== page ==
On Monday, the Court of Appeal, Second Appellate District upheld the validity of California’s “security freeze” law, section 1785.11.2 of the California Civil Code, but nonetheless enjoined under the First Amendment its application to the U.D. Registry (“U.D.”), a provider of credit reports drawn in material part from public records.  U.D. Registry, Inc. v. State of California, B179653 & B186012 (October 30, 2006).

California’s Security Freeze Law

Section 1785.11.2, authored by Senator Debra Bowen, was enacted to enhance protection of consumers from identity theft by allowing them to place fraud alerts on their credit reports and to prevent or control the release of those reports, and by prohibiting specified government and business uses of social security numbers.

The security freeze law provides, among other things, that “[a] consumer may elect to place a security freeze on his or her credit report by making a request in writing by certified mail to a consumer credit reporting agency.”  If such a security freeze is in place, “information from a consumer’s credit report may not be released to a third party without prior express authorization from the consumer.”  A consumer credit reporting agency has five business days to place a freeze on a credit report after receiving a written request.

Section 1785.11.2 was intended in part to shift some of the identity theft burden from consumers to credit reporting agencies.  Also of concern to California lawmakers, as noted by the U.D. Registry court, was “a consumer’s right to control the use of his or her personal and financial information.”

The U.D. Registry

U.D. is a credit reporting agency that provides consumer credit reports to landowners who rent and lease apartments and property managers.  In order to change its computer system to comply with the security freeze law, U.D. would incur costs in excess of $50,000.

The Security Freeze Law Is Unconstitutional As Applied to U.D.

U.D. sought declaratory relief and to enjoin enforcement of section 1785.11.2, arguing that it is a content-based regulation that violated U.D.’s First Amendment right under the federal and California state Constitutions to disseminate truthful, lawfully obtained public record facts and other credit-related information, much of which was secured from federal and state court records.  The complaint against the State of California and Attorney General Bill Lockyer included a facial challenge to the statute and an as applied challenge with respect to enforcement against U.D.  The trial court enjoined enforcement of the security freeze law as to credit reports containing information derived from public records.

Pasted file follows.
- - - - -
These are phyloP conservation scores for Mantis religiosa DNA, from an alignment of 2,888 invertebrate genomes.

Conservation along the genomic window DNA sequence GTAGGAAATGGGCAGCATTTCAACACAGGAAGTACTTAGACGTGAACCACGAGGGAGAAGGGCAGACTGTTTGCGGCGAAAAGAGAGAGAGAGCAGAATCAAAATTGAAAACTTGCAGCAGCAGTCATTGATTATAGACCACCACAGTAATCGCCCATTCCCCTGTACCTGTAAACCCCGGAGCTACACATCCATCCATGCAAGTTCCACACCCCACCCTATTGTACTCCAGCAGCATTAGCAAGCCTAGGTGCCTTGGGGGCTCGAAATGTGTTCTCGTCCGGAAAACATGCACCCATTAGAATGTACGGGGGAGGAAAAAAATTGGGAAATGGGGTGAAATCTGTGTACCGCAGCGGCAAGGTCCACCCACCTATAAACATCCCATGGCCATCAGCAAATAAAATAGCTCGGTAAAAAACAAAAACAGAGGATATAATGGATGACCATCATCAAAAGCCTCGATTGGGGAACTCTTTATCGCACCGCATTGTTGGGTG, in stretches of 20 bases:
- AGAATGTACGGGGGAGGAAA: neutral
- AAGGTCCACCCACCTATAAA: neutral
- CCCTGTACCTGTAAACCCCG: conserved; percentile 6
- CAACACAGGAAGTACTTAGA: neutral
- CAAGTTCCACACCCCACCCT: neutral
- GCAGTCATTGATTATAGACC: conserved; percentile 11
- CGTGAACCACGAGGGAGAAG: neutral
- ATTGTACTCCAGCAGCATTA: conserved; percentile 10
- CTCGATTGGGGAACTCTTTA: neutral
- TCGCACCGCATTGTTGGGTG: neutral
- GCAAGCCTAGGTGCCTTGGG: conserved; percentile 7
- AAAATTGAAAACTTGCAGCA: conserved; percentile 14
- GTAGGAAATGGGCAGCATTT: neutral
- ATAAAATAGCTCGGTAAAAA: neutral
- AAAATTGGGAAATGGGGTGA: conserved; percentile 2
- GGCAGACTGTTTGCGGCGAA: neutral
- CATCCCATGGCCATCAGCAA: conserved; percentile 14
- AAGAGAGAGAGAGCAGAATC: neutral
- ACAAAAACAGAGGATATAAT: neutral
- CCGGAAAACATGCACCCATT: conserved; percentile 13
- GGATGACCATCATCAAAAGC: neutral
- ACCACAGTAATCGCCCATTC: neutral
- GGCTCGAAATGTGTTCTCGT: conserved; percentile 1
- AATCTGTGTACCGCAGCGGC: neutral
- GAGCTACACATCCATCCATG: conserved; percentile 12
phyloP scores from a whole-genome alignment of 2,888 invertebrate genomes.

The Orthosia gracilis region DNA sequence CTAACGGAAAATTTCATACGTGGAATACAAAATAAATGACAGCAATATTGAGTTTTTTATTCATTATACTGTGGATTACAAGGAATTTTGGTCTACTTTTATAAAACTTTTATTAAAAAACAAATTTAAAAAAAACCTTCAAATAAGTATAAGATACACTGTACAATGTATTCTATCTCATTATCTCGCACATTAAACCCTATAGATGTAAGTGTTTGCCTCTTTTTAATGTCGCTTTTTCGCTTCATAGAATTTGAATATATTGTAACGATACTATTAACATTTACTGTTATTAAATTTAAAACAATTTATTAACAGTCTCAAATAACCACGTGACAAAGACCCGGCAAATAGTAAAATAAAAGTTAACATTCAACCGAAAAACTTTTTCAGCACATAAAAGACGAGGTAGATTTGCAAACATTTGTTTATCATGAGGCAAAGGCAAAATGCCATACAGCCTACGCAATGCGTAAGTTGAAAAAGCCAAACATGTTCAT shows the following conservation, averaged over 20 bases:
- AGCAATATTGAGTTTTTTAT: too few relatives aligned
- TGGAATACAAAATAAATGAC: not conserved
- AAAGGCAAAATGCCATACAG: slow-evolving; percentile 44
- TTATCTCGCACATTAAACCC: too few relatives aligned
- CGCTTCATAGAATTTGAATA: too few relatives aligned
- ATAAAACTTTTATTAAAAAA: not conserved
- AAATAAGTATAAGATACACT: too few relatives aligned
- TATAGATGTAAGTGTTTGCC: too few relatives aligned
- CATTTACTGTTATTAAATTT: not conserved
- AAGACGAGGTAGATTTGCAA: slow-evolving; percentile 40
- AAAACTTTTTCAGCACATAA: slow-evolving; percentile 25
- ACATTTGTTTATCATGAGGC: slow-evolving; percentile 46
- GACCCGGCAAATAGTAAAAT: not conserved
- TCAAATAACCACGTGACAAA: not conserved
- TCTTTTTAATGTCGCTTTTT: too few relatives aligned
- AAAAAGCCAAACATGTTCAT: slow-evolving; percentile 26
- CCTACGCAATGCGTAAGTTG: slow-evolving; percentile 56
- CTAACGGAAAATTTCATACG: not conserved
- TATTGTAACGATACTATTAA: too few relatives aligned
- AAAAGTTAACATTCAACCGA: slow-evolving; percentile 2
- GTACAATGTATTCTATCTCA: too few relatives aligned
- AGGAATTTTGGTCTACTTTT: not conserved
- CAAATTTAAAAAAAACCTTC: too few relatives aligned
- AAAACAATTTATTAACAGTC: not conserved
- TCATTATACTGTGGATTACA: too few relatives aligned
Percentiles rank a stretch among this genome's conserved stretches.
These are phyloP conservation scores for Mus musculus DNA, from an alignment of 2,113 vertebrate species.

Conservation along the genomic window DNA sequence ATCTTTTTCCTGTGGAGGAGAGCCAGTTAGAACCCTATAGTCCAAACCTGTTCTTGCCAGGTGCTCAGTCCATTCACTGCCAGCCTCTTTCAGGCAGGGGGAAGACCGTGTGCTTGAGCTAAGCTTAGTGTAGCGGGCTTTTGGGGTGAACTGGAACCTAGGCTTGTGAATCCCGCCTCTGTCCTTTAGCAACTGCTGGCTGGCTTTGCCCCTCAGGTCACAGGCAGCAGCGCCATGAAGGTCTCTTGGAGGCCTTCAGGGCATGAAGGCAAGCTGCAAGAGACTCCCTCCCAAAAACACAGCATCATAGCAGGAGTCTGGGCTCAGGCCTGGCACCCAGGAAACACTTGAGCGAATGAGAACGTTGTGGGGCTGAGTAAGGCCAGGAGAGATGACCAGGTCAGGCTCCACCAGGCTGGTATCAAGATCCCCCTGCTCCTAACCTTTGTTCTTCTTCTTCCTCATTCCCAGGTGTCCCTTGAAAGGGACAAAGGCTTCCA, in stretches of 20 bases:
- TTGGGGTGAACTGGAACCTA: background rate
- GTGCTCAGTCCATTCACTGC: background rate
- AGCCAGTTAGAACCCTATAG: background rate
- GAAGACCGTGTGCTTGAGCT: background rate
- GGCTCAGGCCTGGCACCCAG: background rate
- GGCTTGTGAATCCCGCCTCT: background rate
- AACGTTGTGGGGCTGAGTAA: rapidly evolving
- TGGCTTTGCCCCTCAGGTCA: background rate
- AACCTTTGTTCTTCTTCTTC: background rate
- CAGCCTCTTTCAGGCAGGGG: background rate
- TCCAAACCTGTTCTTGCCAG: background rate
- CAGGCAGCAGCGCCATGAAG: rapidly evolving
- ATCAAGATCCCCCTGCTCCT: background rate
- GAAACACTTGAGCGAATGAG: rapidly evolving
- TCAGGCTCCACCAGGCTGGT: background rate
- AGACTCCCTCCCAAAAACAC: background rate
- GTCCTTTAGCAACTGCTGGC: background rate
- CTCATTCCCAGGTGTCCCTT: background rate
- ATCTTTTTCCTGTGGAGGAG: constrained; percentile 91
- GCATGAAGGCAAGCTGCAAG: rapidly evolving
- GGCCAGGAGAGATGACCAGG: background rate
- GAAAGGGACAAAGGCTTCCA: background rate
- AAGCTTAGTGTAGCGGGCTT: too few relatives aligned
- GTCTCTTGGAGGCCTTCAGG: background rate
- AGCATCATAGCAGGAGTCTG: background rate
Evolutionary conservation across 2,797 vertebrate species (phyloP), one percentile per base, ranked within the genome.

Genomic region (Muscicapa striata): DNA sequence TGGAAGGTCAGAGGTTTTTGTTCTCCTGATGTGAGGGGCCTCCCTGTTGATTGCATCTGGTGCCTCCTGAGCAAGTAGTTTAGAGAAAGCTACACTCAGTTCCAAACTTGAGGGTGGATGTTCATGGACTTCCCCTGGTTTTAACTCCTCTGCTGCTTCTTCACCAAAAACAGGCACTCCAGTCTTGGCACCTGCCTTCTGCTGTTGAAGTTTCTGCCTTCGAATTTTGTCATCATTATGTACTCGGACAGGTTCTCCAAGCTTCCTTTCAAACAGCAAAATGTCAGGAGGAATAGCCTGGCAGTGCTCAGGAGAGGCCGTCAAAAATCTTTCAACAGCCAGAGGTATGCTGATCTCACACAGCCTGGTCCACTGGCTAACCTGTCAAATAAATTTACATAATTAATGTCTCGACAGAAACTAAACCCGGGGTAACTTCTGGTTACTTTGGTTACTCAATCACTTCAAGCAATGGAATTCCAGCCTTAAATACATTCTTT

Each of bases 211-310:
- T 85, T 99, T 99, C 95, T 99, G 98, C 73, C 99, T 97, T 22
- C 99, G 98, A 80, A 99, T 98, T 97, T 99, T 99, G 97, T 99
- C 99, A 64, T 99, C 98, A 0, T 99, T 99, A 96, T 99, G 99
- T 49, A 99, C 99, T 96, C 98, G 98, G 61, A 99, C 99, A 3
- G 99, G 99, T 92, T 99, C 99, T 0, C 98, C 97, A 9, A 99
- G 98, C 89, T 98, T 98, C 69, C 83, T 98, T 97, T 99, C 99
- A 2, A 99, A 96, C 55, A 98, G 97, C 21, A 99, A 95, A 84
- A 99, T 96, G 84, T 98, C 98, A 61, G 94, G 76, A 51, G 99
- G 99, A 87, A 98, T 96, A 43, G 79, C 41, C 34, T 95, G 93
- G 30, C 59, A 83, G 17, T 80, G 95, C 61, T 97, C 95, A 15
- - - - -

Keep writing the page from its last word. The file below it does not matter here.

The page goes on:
The Court of Appeal concluded that section 1785.11.2 is unconstitutional as applied to U.D., and cannot be judicially reformed.  Applying the test for commercial speech enunciated in Cent. Hudson Gas & Elec. Corp. v. Public Serv. Comm’n, 447 U.S. 557, 566 (1980), the court found it undisputed that U.D.’s credit reports “neither relate to unlawful activity nor are misleading.  . . . Of material consequence is that court records of the type utilized by plaintiff are presumptively open for public examination  . . . These reports benefit consumers by facilitating the extension of credit.  They benefit lessors by identifying potential lessees who are bad credit risks.”

Despite acknowledging that protecting consumers from identity theft is a compelling state interest, and that the statute directly advances that interest, the court found that the statute contains “excessive restrictions” by preventing disclosure of data contained in court records “which are constitutionally presumptively available to journalists and the public.”  Further, the statute cannot be reformed because “[t]he Legislature never intended, much less even contemplated, that once the consumer’s written notice was received, the credit reporting agency would have to peer over the information to ascertain whether there is data which is not ‘contained in and/or obtained from public records’ as the trial court’s order in effect requires.”

The Security Freeze Law is Not Unconstitutional on its Face

Importantly, the court found that the security freeze law is not invalid in its entirety and may be enforced in some circumstances.  “If a credit report contains only false information, then section 1785.11.2 could constitutionally be used to prevent its release.  There are logically conceivable circumstances where a consumer can forestall the release of credit information the Constitution does not protect.  Hence, . . . defendants have demonstrated that there is not a ‘total and fatal’ conflict between section 1785.11.2 and the First Amendment.” 

The court directed entry of an injunction against defendants insofar as they attempt to enforce the law against U.D., but reversed the judgment insofar as it barred enforcement of section 1785.11.2 against any other party.